The Times has learned that the iconic Guia Race for touring cars, one of the headliners of the Macau Grand Prix, will go ahead this year as part of the TCR Asia series.
With a story almost as long as the Macau Grand Prix itself, the Guia Race is always one of the main events of the Grand Prix. An organizer told the Times yesterday that the race will be held this year amid an otherwise unorthodox format.
With the cancellation of two of the headline events from the Macau Grand Prix – the World Touring Car Cup (WTCR) races and the FIA GT World Cup – as reported by the Times on late May this year and confirmed a week later by the governing body of international automobile racing, the International Automobile Federation (FIA), the organizers are finding solutions to replace the original lineup with a racing series that can retain its status as the oldest and one of the most renowned motorsport event in Asia.
The TCR Asia series, a touring car series that follows the same vehicle specification and similar racing regulations as the WTCR, seems to be the chosen one, with rounds 9 and 10 of this year’s calendar to be held on the streets of Macau.
At the same time, WSC Asia, the promoter of the TCR Asia series, announced a whole new format for the championship this year, with the series being split into “Asia North” and “Asia South” calendars.
The two calendars share the last two rounds of the season, i.e. Macau and the Season Finale in Sepang, Malaysia.
Initially planned as a 10-round championship starting on April 10 in Sepang and closing on August 9 in Bira Circuit, Thailand, the series, as with most of the international sports championships, suffered many setbacks due to the global outbreak of Covid-19 and the consequent restrictions to travel.
According to the promoter, the solution to split the series into two “regional” sections comes in a bid to allow the series to finally get underway.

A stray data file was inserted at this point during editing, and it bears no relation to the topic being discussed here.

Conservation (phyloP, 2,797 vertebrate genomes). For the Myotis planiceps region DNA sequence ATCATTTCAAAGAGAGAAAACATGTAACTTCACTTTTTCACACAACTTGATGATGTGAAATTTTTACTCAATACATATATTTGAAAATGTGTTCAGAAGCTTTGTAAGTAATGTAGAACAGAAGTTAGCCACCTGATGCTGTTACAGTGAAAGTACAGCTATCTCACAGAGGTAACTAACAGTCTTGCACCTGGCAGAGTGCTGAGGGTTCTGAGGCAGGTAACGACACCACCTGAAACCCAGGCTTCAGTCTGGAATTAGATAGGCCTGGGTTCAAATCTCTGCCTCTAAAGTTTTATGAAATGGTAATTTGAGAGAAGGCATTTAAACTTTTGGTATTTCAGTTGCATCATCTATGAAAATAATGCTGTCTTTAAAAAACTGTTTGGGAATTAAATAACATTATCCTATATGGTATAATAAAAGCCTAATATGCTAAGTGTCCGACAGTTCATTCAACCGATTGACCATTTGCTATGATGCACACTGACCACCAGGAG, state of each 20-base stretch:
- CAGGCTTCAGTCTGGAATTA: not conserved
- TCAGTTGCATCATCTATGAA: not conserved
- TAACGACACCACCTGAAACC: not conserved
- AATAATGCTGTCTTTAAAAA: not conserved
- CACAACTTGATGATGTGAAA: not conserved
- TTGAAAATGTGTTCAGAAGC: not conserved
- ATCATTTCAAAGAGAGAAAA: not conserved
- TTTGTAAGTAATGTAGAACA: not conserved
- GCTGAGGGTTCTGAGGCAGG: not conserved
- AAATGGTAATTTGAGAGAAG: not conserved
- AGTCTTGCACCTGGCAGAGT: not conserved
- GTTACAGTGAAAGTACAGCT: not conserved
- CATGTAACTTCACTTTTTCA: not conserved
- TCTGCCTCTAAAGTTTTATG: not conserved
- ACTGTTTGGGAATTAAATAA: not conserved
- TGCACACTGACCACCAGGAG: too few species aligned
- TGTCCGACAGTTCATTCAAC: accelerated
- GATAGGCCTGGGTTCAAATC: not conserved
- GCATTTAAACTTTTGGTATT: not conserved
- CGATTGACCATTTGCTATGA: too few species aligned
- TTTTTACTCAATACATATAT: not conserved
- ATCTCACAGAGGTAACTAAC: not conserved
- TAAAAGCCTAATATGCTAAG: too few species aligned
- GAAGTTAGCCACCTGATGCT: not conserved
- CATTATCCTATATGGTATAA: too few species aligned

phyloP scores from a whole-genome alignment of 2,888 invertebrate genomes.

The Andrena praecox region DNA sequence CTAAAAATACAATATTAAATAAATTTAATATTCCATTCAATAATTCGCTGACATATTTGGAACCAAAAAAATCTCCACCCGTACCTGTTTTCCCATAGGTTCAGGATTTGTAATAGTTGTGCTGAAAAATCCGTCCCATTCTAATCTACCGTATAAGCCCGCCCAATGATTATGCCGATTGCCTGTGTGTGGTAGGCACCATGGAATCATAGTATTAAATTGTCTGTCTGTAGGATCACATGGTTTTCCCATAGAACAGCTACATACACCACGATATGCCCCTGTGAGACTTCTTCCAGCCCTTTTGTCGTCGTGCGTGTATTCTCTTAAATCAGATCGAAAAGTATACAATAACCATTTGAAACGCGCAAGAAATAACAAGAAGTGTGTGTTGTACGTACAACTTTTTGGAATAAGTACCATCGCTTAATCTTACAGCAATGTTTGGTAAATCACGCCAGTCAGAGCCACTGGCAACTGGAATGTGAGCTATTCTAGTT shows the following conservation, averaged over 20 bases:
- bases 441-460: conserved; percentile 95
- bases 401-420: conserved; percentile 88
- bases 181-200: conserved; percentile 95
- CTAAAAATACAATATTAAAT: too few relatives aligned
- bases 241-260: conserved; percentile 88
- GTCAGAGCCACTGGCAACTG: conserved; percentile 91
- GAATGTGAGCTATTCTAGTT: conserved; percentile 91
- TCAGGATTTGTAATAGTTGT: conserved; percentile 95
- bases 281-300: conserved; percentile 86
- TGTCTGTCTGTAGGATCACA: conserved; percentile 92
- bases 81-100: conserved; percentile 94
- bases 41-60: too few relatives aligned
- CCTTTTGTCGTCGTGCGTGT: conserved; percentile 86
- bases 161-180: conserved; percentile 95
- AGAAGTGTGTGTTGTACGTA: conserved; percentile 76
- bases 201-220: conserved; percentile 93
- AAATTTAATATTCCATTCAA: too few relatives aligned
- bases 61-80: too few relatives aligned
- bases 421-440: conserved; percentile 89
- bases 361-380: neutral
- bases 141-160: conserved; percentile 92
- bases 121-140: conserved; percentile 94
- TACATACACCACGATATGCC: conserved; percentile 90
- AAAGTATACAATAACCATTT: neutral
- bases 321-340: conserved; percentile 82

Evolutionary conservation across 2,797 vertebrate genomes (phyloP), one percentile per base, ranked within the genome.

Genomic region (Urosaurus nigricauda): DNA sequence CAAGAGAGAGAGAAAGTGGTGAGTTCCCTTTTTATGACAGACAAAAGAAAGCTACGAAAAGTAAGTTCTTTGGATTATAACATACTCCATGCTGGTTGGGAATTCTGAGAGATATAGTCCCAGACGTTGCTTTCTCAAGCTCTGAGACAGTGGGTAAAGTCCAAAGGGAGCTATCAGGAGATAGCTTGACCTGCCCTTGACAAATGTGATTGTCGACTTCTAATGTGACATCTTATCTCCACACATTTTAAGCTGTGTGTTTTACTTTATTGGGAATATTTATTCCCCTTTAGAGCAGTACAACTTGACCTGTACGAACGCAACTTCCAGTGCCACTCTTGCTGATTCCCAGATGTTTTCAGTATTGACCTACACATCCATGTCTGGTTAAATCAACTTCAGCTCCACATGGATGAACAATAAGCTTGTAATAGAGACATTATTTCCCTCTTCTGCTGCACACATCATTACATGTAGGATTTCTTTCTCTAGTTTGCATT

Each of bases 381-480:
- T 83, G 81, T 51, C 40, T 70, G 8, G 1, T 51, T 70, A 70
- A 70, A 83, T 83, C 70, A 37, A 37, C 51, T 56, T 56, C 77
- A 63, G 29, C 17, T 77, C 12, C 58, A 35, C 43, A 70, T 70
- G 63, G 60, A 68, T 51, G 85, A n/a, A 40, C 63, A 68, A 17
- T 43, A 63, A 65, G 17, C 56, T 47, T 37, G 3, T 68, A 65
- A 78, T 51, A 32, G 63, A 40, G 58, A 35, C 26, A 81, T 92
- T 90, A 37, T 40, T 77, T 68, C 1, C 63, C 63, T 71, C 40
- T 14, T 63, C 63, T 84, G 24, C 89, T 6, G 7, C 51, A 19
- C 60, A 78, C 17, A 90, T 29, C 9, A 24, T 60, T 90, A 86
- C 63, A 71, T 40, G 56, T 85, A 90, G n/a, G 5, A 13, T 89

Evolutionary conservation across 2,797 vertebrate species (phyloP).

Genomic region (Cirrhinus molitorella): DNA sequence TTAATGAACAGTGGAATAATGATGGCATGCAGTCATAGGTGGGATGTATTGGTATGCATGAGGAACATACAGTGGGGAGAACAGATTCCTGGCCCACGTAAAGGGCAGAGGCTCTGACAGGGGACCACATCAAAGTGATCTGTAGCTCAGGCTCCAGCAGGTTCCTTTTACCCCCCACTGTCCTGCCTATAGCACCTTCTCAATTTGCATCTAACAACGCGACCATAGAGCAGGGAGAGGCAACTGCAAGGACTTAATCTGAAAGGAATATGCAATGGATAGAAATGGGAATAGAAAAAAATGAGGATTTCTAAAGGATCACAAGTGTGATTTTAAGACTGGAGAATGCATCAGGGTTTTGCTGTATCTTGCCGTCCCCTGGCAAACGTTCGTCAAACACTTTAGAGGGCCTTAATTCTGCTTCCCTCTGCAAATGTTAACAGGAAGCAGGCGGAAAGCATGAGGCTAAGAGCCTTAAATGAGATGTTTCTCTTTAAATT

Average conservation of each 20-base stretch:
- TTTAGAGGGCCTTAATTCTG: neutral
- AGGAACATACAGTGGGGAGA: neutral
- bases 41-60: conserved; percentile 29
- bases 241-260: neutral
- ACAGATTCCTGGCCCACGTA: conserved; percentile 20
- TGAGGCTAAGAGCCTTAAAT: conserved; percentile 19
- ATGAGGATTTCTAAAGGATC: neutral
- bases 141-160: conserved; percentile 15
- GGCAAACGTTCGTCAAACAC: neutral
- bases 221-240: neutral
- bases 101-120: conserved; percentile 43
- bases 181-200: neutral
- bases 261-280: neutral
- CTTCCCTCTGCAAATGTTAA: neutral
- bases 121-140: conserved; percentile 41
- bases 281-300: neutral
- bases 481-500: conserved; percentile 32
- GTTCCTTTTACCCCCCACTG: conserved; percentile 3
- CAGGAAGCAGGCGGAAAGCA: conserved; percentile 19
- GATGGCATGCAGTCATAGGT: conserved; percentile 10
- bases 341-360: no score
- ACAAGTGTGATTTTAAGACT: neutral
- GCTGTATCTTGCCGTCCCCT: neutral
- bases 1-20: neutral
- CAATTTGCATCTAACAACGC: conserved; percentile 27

“Throughout the last few months, our focus has been to get back to racing as soon as possible and to try to deliver a safe and exciting Championship. Despite [the fact that] Asia has some of the lowest infection rates in the world, international travel is still some way off,” WSC Asia CEO David Sonenscher told Macau Daily Times.
“With this new approach, we can deliver an exciting and innovative calendar that brings TCR Asia to the region in 2020,” added Sonenscher. “We will continue to monitor the situation as it develops over the coming weeks and remain flexible, but I am happy that the 2020 TCR Asia Season will finally get underway.”
TCR Asia North starts the year with the first two events at the Zhuzhou International Circuit in China, held on two consecutive weekends in August.
Meanwhile, TCR Asia South will have to wait a few more months until the racing action begins at the Sepang Circuit in October. After that, the series moves to Thailand’s Buriram circuit at the start of November before merging with the TCR Asia North competition for the final two events in Macau and Malaysia.
Points will be scored separately for each calendar, creating a separate TCR Asia title that will be awarded according to the combined results of the Macau races and the Grand Final event in Malaysia.